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Place Names and Trademarks – the Dangers of Naming Your Business After Its Location

One of the first steps in starting a business is naming it. For many businesses this involves registering the business with local authorities and/or incorporating the business. Owners may elect to register their business name as a trademark for various reasons including protecting the name against 3rd party use and enhancing the assets of the business. However, some business names may be unregistrable as a trademark in Canada.

The nuances of trademark law were experienced first hand by the owner of a dental practice in Lum v. Dr. Coby Cragg Inc., 2015 FCA 293. Dr. Cragg operated a dental practice under the trade name “Ocean Park Dental Centre” for several decades. The practice was named after Ocean Park, the area of South Surrey in which the practice was located. In 2012, Dr. Cragg applied for a trademark registration for OCEAN PARK, associated with dental services. A registration for the mark issued on 28 November 2013.

In 2014, Dr. Cragg brought an action for trademark infringement in the Supreme Court of British Columbia against Dr. Lum, who operated a dental practice nearby under the trade name “Ocean Park Village Dental” and, later, “Village Dental in Ocean Park”. In response, Dr. Lum brought his own action in Federal Court to have Dr. Cragg’s trademark registration declared invalid and struck from the Register of Trademarks.  Dr. Lum’s Federal Court action was ultimately successful following an appeal to the Federal Court of Appeal, and the OCEAN PARK trademark registration was declared invalid for being clearly descriptive of the place of origin of the owner’s services, contrary to section 12(1)(b) of the Trade-Marks Act.

Since Ocean Park is clearly a geographic location and the services are provided within that geographic location, the Federal Court held that Dr. Cragg would only be entitled to register the mark OCEAN PARK if the mark had acquired distinctiveness as of the date of filing the application. By “distinctiveness” it is meant that the mark needed to have developed a degree of recognisability in the eyes of the relevant public separate from its character as an indicator of geographic origin. However, upon review of the evidence the court determined that the mark had never acquired the necessary distinctiveness.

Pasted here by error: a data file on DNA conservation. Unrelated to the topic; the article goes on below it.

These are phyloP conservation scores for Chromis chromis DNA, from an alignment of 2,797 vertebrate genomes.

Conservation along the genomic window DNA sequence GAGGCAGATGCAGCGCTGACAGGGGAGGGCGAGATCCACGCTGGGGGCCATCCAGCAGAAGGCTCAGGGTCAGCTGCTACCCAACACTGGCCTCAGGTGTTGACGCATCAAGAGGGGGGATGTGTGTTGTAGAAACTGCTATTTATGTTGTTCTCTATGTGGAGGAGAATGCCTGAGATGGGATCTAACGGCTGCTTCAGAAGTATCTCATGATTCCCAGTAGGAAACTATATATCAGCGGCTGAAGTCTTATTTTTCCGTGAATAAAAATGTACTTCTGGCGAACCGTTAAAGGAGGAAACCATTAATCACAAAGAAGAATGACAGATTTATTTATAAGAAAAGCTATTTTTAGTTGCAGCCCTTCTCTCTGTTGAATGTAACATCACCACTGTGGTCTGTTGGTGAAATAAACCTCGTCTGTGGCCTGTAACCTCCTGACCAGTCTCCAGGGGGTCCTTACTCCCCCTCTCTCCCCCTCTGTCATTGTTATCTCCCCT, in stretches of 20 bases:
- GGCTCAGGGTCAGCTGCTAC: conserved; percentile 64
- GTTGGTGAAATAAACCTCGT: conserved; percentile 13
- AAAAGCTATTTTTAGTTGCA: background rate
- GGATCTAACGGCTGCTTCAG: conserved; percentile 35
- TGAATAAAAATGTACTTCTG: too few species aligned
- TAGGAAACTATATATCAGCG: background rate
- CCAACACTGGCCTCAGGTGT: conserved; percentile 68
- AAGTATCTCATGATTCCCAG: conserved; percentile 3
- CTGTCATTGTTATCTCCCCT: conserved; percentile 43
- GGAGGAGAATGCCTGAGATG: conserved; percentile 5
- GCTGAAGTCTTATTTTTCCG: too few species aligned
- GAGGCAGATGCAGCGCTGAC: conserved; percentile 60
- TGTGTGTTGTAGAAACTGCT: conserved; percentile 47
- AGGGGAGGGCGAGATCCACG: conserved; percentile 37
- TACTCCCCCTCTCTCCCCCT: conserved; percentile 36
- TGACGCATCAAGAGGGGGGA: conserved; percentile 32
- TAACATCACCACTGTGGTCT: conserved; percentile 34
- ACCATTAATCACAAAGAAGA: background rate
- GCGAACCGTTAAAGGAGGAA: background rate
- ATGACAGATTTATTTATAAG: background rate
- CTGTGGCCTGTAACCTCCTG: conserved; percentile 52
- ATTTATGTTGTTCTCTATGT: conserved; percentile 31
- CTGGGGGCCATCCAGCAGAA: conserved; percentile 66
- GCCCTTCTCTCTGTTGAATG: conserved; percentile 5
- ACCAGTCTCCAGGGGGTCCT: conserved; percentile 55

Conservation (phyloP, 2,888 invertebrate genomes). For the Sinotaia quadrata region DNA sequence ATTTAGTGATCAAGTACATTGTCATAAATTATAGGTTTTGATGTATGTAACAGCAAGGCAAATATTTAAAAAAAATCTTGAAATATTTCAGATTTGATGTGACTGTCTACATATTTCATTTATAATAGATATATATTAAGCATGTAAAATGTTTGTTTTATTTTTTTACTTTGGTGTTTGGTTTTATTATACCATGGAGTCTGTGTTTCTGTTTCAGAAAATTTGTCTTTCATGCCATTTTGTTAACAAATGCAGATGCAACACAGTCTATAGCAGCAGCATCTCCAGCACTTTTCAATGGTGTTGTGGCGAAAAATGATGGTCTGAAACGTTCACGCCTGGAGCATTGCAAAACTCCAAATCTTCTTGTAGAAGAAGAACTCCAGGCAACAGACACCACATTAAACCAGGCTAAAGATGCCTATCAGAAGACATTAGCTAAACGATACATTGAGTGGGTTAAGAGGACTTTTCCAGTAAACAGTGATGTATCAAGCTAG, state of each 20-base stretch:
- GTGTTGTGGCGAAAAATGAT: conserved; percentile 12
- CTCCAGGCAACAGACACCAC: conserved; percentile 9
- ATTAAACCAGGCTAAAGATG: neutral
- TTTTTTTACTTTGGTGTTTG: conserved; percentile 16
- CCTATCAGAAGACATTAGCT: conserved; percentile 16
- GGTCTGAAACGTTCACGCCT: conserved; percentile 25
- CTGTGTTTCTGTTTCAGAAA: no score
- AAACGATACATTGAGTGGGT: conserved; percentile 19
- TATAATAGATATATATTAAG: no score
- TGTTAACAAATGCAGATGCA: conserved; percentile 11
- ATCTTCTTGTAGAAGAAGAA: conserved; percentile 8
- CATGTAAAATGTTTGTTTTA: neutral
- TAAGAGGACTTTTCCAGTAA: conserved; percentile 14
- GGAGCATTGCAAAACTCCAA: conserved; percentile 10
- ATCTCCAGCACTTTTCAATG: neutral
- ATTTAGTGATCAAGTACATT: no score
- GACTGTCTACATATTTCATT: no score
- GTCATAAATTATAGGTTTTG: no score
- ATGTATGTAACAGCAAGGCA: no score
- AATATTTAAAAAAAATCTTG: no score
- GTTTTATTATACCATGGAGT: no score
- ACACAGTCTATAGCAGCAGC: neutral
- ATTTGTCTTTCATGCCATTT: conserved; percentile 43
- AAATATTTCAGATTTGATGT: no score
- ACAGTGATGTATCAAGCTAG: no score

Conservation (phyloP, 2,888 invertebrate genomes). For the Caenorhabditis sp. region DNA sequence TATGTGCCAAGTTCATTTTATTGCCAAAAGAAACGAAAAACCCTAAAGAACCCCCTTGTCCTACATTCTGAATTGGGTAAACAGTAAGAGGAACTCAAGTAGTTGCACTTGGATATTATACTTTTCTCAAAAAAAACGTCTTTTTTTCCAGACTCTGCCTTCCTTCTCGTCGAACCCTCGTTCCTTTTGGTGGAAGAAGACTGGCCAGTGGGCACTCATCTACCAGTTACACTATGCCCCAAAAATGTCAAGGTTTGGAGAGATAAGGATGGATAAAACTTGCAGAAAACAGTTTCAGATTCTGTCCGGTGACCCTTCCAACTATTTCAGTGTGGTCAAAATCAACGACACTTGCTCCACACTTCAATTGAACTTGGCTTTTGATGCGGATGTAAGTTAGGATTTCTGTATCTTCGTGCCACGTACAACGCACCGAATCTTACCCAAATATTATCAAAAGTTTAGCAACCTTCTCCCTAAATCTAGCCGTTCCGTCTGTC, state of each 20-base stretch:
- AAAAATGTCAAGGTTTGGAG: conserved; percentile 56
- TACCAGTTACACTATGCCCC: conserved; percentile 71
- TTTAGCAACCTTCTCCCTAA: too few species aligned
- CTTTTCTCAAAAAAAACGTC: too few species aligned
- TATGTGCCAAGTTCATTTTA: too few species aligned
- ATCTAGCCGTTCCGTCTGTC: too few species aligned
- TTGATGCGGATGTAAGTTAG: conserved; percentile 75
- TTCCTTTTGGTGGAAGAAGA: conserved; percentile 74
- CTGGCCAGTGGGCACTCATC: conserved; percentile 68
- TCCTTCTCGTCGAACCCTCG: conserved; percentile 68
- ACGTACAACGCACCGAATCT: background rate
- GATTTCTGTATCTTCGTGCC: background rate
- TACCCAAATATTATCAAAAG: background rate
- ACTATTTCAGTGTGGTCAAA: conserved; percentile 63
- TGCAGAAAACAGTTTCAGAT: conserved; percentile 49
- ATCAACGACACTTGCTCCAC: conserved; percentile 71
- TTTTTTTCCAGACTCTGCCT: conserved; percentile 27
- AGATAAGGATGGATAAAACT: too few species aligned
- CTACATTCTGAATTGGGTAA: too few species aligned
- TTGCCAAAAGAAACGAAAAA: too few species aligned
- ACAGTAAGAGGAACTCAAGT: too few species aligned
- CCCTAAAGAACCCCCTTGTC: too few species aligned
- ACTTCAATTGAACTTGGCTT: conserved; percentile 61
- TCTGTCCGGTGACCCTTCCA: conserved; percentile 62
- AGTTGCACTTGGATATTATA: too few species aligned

The OCEAN PARK case provides a cautionary tale for business owners who are considering or may already have a business name or trade name that includes the geographic location of their business. While it is possible that such a business name or trade name could develop the necessary distinctive character to be registrable as a trademark, it may take years of extensive use and promotion to develop this distinctive character.

Unfortunately, this situation may appear confusing to those who have reviewed the government of British Columbia’s webpages on registering business names. On one of these pages is a description of rules for business names and a formula for how to select a name that might be approved. The formula recommends developing a name combining a distinctive element, a descriptive element, and the necessary corporate designation.

The webpage suggests that for a distinctive element an applicant can use a coined word, a geographical location, or a personal name. For those business owners who continue on to use their registered corporate name as their trade name, this may create a trap whereby they are unable to register their business name as a trademark. Prospective business owners should take care to understand that while a geographical location may be a distinctive element for the purposes of incorporating a business, it may not be distinctive for the purposes of trademark registration.

by John H. Lambert


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